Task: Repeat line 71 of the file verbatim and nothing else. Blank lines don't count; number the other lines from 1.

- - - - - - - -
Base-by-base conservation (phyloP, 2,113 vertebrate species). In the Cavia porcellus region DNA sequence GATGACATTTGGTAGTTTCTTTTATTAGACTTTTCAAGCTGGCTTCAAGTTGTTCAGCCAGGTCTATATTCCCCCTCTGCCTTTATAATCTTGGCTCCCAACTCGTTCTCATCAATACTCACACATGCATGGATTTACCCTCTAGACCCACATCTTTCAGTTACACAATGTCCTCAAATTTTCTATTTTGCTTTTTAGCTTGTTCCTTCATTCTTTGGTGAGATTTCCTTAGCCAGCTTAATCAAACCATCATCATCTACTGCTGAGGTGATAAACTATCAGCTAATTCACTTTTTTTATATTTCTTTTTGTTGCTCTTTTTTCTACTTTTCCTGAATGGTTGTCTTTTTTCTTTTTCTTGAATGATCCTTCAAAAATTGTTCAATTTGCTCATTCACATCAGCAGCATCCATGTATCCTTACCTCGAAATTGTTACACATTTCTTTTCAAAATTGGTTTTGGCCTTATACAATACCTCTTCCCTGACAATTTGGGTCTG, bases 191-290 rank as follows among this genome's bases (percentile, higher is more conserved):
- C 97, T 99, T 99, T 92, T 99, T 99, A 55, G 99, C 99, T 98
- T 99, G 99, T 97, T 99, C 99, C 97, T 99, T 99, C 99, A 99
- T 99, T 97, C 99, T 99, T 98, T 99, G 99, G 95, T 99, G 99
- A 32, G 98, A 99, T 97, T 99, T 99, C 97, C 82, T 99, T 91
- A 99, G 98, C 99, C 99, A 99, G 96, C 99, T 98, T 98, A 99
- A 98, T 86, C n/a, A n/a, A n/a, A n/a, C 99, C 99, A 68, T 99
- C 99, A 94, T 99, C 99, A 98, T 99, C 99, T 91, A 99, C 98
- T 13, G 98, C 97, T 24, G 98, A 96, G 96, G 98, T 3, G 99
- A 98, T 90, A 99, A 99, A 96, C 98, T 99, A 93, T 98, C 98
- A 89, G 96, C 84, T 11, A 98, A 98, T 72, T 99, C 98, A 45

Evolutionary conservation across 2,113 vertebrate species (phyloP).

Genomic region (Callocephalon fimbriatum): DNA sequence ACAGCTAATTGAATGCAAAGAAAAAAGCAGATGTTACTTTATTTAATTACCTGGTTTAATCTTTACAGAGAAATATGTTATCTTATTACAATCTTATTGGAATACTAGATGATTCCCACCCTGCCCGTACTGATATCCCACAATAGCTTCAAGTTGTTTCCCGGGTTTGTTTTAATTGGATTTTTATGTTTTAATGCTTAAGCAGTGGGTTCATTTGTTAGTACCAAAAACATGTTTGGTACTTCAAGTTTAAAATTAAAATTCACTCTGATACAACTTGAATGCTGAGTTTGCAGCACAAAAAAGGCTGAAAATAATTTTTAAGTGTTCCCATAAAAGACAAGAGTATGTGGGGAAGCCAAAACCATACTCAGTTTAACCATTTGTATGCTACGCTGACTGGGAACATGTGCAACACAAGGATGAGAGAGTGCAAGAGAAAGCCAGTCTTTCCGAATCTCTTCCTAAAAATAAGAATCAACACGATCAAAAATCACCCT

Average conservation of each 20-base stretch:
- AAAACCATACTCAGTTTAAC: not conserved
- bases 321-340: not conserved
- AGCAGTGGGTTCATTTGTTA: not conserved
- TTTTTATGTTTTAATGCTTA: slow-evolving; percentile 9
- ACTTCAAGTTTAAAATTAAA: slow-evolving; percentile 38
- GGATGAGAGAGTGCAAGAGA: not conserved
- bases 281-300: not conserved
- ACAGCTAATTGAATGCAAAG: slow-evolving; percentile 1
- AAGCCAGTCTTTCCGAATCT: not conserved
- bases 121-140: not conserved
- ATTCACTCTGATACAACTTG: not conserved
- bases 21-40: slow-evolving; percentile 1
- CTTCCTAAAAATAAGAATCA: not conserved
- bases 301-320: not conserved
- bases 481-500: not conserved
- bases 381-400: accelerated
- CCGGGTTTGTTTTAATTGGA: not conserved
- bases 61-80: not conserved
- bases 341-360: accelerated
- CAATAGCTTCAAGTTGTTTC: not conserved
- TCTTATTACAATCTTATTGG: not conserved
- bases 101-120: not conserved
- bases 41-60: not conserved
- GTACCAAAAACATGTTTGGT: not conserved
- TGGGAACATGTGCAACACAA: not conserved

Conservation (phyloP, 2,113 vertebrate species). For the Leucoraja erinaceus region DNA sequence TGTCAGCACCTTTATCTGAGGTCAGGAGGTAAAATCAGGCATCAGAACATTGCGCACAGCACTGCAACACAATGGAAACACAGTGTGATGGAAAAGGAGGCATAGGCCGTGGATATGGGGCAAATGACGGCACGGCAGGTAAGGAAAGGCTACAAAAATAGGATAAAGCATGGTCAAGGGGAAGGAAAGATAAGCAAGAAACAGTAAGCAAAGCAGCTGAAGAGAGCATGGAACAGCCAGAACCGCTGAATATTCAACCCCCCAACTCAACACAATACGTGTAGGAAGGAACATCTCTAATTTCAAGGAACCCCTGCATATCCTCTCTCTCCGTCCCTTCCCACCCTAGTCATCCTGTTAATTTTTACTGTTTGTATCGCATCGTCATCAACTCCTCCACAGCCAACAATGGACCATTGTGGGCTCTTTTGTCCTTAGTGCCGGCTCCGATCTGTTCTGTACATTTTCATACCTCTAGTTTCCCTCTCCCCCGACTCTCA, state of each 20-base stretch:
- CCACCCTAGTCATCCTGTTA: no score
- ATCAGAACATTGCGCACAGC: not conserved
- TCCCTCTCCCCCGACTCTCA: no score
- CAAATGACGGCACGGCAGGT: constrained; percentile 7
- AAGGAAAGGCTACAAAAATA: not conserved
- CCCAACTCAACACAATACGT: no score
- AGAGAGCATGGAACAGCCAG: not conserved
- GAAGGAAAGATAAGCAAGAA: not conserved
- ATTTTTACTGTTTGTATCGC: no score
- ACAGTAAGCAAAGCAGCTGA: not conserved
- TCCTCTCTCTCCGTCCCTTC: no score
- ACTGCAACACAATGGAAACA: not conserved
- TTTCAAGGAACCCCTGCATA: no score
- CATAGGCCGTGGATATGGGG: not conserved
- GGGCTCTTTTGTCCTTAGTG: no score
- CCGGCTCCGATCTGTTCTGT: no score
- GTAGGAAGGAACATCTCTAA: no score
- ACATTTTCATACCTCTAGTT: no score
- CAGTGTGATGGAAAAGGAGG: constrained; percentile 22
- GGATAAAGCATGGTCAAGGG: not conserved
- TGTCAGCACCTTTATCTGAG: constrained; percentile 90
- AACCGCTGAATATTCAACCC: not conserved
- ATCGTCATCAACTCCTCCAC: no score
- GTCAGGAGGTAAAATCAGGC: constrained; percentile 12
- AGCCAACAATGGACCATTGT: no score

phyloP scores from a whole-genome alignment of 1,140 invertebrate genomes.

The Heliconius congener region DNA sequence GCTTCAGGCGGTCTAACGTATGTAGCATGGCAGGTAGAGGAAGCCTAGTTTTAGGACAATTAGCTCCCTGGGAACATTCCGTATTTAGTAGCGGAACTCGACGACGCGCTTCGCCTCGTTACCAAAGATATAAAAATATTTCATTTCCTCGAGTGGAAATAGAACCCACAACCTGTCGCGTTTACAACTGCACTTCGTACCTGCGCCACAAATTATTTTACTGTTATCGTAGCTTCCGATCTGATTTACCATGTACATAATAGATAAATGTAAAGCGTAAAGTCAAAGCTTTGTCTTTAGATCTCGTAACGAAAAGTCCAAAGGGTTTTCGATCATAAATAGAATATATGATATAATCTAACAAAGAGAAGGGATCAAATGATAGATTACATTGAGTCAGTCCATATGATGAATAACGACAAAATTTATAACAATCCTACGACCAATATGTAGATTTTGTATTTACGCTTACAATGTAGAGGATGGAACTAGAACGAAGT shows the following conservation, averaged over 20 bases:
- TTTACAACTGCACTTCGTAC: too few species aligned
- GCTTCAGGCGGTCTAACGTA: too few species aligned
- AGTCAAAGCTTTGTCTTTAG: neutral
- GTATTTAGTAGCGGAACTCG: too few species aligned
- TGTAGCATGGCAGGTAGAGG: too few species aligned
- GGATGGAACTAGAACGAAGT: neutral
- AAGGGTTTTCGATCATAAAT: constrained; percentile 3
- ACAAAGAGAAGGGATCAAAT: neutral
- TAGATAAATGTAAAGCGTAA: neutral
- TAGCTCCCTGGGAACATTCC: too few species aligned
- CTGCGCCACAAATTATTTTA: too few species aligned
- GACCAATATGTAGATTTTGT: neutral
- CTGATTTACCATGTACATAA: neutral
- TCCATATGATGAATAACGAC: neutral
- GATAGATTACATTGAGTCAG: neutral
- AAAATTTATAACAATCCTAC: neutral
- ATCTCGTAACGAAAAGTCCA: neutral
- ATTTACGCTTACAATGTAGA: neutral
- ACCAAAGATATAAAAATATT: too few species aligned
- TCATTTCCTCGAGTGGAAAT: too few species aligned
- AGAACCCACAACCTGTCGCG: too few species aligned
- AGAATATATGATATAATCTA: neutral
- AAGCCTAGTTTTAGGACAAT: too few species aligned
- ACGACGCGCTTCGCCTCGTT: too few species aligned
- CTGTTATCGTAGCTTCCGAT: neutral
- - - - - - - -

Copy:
- GTATTTAGTAGCGGAACTCG: too few species aligned